Monday, May 2, 2011

Fullness Part 3: The Peace

This is the third post in a series on worshiping more fully. I wish that I could give credit where credit is due, but I don't have notes so I'll have to be vague. What follows is a poor retelling and summary of what I can remember. My inability to give credit to the author/speaker is bothersome. If anyone can remember who it was, please comment.

Last year I heard a sermon on the liturgical practice of Passing the Peace. It changed the way I view this part of a worship service, and the way I think about what it means to gather together weekly in worship.

"Grace to you and peace from God our Father and the Lord Jesus Christ, who gave himself for our sins to set us free from the present evil age, according to the will of our God and Father, to whom be the glory forever and ever. Amen." Galatians 1:3-5

In the sermon, the speaker argued for the tremendous importance of this time in the life of a worshiping community. As with other parts of a worship service, it is a kind of practice. A fundamental part of being a Christian is seeking peace. First, we seek to be reconciled and forgiven of our sins as we confess and receive absolution. Then, after asking and receiving forgiveness, we turn to our neighbors to give and receive forgiveness in accordance with Jesus command to love God and each other.

The speaker went on to critique the tendency to keep this practice brief, so as to only allow for pleasantries to be exchanged with those immediately surrounding you. Time must be given so that those that really need to forgive and be forgiven may have a chance to do so. This is practice. This is rehearsal. This is fundamentals. This is preparation.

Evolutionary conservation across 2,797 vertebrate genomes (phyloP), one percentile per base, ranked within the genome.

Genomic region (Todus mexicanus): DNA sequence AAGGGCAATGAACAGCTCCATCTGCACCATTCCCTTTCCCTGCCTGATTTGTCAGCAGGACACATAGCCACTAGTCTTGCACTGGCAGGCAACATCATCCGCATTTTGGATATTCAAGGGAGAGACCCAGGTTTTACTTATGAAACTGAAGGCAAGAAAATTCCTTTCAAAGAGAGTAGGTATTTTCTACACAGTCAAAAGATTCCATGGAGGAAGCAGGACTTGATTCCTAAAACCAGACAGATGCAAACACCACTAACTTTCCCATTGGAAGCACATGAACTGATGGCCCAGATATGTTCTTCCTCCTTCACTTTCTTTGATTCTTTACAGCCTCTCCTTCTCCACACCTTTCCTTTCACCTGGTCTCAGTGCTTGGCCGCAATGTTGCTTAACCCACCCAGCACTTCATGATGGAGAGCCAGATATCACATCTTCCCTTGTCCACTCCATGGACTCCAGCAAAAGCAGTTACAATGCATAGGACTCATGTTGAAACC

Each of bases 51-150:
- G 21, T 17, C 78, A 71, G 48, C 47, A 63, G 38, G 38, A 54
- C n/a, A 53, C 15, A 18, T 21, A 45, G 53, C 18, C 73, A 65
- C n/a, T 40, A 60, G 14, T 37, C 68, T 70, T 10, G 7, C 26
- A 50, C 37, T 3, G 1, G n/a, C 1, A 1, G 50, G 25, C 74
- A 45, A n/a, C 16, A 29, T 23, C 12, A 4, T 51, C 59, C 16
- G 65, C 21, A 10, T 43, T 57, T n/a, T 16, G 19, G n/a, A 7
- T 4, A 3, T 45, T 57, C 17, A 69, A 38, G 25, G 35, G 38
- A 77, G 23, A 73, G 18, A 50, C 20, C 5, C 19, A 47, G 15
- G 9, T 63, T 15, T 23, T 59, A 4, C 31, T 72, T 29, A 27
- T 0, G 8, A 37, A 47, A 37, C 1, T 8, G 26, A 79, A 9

We Christians practice, prepare, and rehearse this fundamental feature so that we, as Christians, might be prepared to live out this command in the world. Simply saying hello is not the kind of practice that I need. Simply shaking hands is not the kind of practice that leads to the ability to forgiveness in the rest of life. Seeking out the individual who you have hurt, who has wronged you, and exchanging words of peace and reconciliation within the confines of the congregation can assist in being able to forgive the things in life that really hurt.

The "turn the other cheek" passage, although perfectly applicable, seemed a little cliche and I think it would fall on deaf ears in what I'm about to say. I chose the Galatians passage because I've been in a course on it all semester, and I see Paul's actions in writing a letter to be in line with his teaching in Gal. 6:1.

In closing, the death of Osama Bin Laden has kept me up tonight. I jumped into conversations on twitter and facebook and got a little "riled up." If you'd like to view those, you can follow me on twitter (@russbo) or friend me on facebook.

What I have to say about the death and the reaction of Christians is this: perhaps if churches did a better job of teaching, congregations did a better job of learning, and individuals did a better job of practicing the Passing of the Peace, then we would not be debating whether it is Christian or not to rejoice in Osama's death. It wouldn't be necessary because it would have been easy to forgive because churches had been practicing forgiveness in such a way that it just happens because "that's what we do." We could learn a lot from those who have recently embodied this grace and forgiveness: the Amish community of Nickel Mines. My coaches used to tell me that I would play how I practiced. I need to practice better. Forgiveness is more difficult than revenge.


Dance as Conversation said...

Well Said Beard. Well said. Thank you.

Dance as Conversation said...
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